Think you can check the time on your Apple watch while driving?
Wearable technology is still considered a distraction. Just ask Victoria Ambrose, a student at the University of Guelph, who was charged in 2018 under Ontario’s distracted driving law.
In 2009 the Highway Traffic Act was amended to account for the growing use of mobile phones. The laws consider reading, eating, using your phone and even using your GPS as inattentive driving. Ontario further strengthened its existing fines and penalties as of January 2019.
According to Guelph Today, Ambrose claimed in a statement she was only checking the time. Apple watches require the user to tap the device. Ambrose argued she wasn’t even connected to her smartphone at the time or any other external device.
Saw glow of watch
The officer stated he noticed the glow of the watch and that Ambrose was looking up and down at the street. When the traffic light turned green, she didn’t start driving through the intersection until he shined his cruiser light into the car.
Following a hearing on May 16, 2018, Justice of the Peace Lloyd Philipps delivered his ruling. He didn’t buy the student’s arguments.
“Despite the Apple Watch being smaller than a cellular phone, on the evidence it is a communication device capable of receiving and transmitting electronic data,” Philipps stated in his ruling.
“While attached to the defendant’s wrist it is no less a source of distraction than a cell phone taped to someone’s wrist. It requires the driver to change their body position and operate it by touch,” he continued.
“The evidence before me is that an Apple Watch is capable of receiving and transmitting electronic data. Ms. Ambrose testified that the watch was not connected to her phone, which was in the car with her at the time. It is abundantly clear from the evidence that Ms. Ambrose was distracted when the officer made his observations,” he stated.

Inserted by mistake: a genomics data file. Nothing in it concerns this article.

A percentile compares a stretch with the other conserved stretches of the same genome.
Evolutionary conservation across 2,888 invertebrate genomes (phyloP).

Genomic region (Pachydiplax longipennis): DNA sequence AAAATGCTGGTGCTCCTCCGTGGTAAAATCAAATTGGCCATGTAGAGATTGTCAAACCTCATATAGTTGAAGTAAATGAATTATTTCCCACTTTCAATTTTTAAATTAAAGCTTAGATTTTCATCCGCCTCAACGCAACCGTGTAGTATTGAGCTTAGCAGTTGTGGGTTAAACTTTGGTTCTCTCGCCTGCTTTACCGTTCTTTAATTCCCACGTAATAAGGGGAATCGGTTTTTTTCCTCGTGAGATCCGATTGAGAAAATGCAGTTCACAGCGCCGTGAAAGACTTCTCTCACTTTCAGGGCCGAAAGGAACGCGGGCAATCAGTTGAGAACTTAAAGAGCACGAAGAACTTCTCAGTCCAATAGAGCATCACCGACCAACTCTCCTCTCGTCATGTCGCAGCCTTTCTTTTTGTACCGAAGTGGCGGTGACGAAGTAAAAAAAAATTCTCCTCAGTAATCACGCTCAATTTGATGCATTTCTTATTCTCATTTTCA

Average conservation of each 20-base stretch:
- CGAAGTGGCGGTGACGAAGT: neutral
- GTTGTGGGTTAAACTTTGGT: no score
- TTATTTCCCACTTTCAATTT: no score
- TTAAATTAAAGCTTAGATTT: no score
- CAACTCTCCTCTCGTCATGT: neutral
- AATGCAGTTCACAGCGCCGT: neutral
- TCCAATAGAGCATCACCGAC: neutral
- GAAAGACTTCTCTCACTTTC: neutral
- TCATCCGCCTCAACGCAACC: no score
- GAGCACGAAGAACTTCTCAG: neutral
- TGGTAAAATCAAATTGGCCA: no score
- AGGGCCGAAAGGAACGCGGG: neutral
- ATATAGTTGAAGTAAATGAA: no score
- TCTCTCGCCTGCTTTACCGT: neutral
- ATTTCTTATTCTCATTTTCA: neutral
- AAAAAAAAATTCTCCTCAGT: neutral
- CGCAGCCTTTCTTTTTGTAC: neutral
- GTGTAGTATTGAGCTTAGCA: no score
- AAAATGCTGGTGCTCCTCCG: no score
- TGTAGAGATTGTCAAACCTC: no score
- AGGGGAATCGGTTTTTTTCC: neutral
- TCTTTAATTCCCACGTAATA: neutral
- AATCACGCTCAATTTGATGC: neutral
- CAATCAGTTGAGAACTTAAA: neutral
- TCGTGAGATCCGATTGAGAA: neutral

Ontario Provincial Police say distracted driving continues to be the No. 1 cause of accidents in the province. People may not think of it in the same category as drunk driving, but it’s actually worse.
Linked to 738 deaths
As of August 2018, 31 people had already lost their lives in the collisions that year. And, 1,051 of the incidents left people with injuries. Over the past 10 years, distracted driving has been linked to the deaths of 738 people on OPP-patrolled roads.
This January, the existing fines and penalties for distracted drivers in Ontario increased. First-time offenders face fines up to $1,000, three demerit points and a three-day licence suspension. Repeat offenders face fines up to $3,000, six demerit points and a 30-day licence suspension for third-time convictions.
For novice drivers who still don’t hold their full G or M licence, there is not a fine or demerit points lost but the time for a suspended licence is longer. First time offenders automatically receive a 30-day licence suspension, second time offenders will have a 90-day suspension and a third conviction will result in the driver’s licence being cancelled altogether.
And, it goes without saying, these charges have the potential to affect your auto insurance premiums. Keep the roads safe and leave the electronic devices for later!